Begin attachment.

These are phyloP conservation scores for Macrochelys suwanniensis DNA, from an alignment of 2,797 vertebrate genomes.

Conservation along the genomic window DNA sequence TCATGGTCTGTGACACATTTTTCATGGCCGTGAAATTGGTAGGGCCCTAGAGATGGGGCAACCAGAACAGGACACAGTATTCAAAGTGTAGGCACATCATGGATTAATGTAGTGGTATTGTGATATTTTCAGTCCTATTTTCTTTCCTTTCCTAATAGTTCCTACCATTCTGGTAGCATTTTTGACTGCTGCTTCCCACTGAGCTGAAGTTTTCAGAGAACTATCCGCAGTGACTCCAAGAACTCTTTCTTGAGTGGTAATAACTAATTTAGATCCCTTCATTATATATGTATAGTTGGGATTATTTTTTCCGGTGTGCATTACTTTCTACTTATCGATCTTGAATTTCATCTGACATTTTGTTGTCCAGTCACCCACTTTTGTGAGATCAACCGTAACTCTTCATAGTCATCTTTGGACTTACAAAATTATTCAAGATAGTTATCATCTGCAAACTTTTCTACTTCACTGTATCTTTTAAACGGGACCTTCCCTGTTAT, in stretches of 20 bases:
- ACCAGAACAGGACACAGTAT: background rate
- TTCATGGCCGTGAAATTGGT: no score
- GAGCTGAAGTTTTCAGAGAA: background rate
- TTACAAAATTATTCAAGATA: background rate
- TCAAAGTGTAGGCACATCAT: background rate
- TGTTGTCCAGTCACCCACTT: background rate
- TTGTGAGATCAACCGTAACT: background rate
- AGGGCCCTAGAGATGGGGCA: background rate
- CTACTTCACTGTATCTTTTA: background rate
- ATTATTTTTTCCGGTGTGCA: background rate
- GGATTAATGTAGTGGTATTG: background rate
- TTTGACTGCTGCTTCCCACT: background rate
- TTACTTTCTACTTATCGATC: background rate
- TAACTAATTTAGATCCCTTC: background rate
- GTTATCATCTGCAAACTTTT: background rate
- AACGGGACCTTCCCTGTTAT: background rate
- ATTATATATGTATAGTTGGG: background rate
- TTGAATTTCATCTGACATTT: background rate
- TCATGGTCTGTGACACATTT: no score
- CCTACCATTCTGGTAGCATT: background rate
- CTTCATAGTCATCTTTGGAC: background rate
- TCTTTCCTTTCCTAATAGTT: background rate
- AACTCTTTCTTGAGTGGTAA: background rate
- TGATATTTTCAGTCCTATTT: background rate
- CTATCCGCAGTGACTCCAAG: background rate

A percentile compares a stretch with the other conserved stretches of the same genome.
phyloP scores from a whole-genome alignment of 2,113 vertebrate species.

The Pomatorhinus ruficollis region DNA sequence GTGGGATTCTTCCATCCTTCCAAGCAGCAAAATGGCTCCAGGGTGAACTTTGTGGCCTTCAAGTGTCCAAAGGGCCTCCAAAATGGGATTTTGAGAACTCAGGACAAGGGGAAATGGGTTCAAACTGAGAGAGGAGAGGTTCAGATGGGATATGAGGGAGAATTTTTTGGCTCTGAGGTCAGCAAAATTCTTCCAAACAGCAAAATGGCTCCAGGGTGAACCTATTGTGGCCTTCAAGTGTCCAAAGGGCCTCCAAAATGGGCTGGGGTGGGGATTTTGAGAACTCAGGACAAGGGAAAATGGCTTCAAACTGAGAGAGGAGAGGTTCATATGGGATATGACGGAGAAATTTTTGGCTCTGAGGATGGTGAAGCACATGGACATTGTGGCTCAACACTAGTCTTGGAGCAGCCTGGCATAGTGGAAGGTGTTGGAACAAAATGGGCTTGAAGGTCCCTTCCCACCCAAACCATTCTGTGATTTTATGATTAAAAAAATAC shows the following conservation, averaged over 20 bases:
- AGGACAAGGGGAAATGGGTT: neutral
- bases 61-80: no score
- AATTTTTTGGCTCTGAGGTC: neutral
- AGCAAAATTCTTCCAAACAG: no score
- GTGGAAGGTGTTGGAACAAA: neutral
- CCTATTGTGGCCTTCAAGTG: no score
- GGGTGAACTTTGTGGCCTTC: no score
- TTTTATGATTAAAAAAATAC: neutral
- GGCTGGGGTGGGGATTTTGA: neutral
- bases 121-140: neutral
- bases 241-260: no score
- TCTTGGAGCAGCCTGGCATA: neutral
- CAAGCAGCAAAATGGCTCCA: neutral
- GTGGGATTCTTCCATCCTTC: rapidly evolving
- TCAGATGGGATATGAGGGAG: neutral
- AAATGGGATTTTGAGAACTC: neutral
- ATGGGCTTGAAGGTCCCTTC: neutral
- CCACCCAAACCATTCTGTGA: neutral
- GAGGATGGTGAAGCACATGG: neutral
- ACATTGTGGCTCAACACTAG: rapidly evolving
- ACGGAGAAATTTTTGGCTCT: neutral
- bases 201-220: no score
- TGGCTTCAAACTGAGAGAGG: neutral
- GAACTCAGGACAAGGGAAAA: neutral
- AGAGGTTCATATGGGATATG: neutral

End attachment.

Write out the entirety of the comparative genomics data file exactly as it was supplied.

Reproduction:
These are phyloP conservation scores for Macrochelys suwanniensis DNA, from an alignment of 2,797 vertebrate genomes.

Conservation along the genomic window DNA sequence TCATGGTCTGTGACACATTTTTCATGGCCGTGAAATTGGTAGGGCCCTAGAGATGGGGCAACCAGAACAGGACACAGTATTCAAAGTGTAGGCACATCATGGATTAATGTAGTGGTATTGTGATATTTTCAGTCCTATTTTCTTTCCTTTCCTAATAGTTCCTACCATTCTGGTAGCATTTTTGACTGCTGCTTCCCACTGAGCTGAAGTTTTCAGAGAACTATCCGCAGTGACTCCAAGAACTCTTTCTTGAGTGGTAATAACTAATTTAGATCCCTTCATTATATATGTATAGTTGGGATTATTTTTTCCGGTGTGCATTACTTTCTACTTATCGATCTTGAATTTCATCTGACATTTTGTTGTCCAGTCACCCACTTTTGTGAGATCAACCGTAACTCTTCATAGTCATCTTTGGACTTACAAAATTATTCAAGATAGTTATCATCTGCAAACTTTTCTACTTCACTGTATCTTTTAAACGGGACCTTCCCTGTTAT, in stretches of 20 bases:
- ACCAGAACAGGACACAGTAT: background rate
- TTCATGGCCGTGAAATTGGT: no score
- GAGCTGAAGTTTTCAGAGAA: background rate
- TTACAAAATTATTCAAGATA: background rate
- TCAAAGTGTAGGCACATCAT: background rate
- TGTTGTCCAGTCACCCACTT: background rate
- TTGTGAGATCAACCGTAACT: background rate
- AGGGCCCTAGAGATGGGGCA: background rate
- CTACTTCACTGTATCTTTTA: background rate
- ATTATTTTTTCCGGTGTGCA: background rate
- GGATTAATGTAGTGGTATTG: background rate
- TTTGACTGCTGCTTCCCACT: background rate
- TTACTTTCTACTTATCGATC: background rate
- TAACTAATTTAGATCCCTTC: background rate
- GTTATCATCTGCAAACTTTT: background rate
- AACGGGACCTTCCCTGTTAT: background rate
- ATTATATATGTATAGTTGGG: background rate
- TTGAATTTCATCTGACATTT: background rate
- TCATGGTCTGTGACACATTT: no score
- CCTACCATTCTGGTAGCATT: background rate
- CTTCATAGTCATCTTTGGAC: background rate
- TCTTTCCTTTCCTAATAGTT: background rate
- AACTCTTTCTTGAGTGGTAA: background rate
- TGATATTTTCAGTCCTATTT: background rate
- CTATCCGCAGTGACTCCAAG: background rate

A percentile compares a stretch with the other conserved stretches of the same genome.
phyloP scores from a whole-genome alignment of 2,113 vertebrate species.

The Pomatorhinus ruficollis region DNA sequence GTGGGATTCTTCCATCCTTCCAAGCAGCAAAATGGCTCCAGGGTGAACTTTGTGGCCTTCAAGTGTCCAAAGGGCCTCCAAAATGGGATTTTGAGAACTCAGGACAAGGGGAAATGGGTTCAAACTGAGAGAGGAGAGGTTCAGATGGGATATGAGGGAGAATTTTTTGGCTCTGAGGTCAGCAAAATTCTTCCAAACAGCAAAATGGCTCCAGGGTGAACCTATTGTGGCCTTCAAGTGTCCAAAGGGCCTCCAAAATGGGCTGGGGTGGGGATTTTGAGAACTCAGGACAAGGGAAAATGGCTTCAAACTGAGAGAGGAGAGGTTCATATGGGATATGACGGAGAAATTTTTGGCTCTGAGGATGGTGAAGCACATGGACATTGTGGCTCAACACTAGTCTTGGAGCAGCCTGGCATAGTGGAAGGTGTTGGAACAAAATGGGCTTGAAGGTCCCTTCCCACCCAAACCATTCTGTGATTTTATGATTAAAAAAATAC shows the following conservation, averaged over 20 bases:
- AGGACAAGGGGAAATGGGTT: neutral
- bases 61-80: no score
- AATTTTTTGGCTCTGAGGTC: neutral
- AGCAAAATTCTTCCAAACAG: no score
- GTGGAAGGTGTTGGAACAAA: neutral
- CCTATTGTGGCCTTCAAGTG: no score
- GGGTGAACTTTGTGGCCTTC: no score
- TTTTATGATTAAAAAAATAC: neutral
- GGCTGGGGTGGGGATTTTGA: neutral
- bases 121-140: neutral
- bases 241-260: no score
- TCTTGGAGCAGCCTGGCATA: neutral
- CAAGCAGCAAAATGGCTCCA: neutral
- GTGGGATTCTTCCATCCTTC: rapidly evolving
- TCAGATGGGATATGAGGGAG: neutral
- AAATGGGATTTTGAGAACTC: neutral
- ATGGGCTTGAAGGTCCCTTC: neutral
- CCACCCAAACCATTCTGTGA: neutral
- GAGGATGGTGAAGCACATGG: neutral
- ACATTGTGGCTCAACACTAG: rapidly evolving
- ACGGAGAAATTTTTGGCTCT: neutral
- bases 201-220: no score
- TGGCTTCAAACTGAGAGAGG: neutral
- GAACTCAGGACAAGGGAAAA: neutral
- AGAGGTTCATATGGGATATG: neutral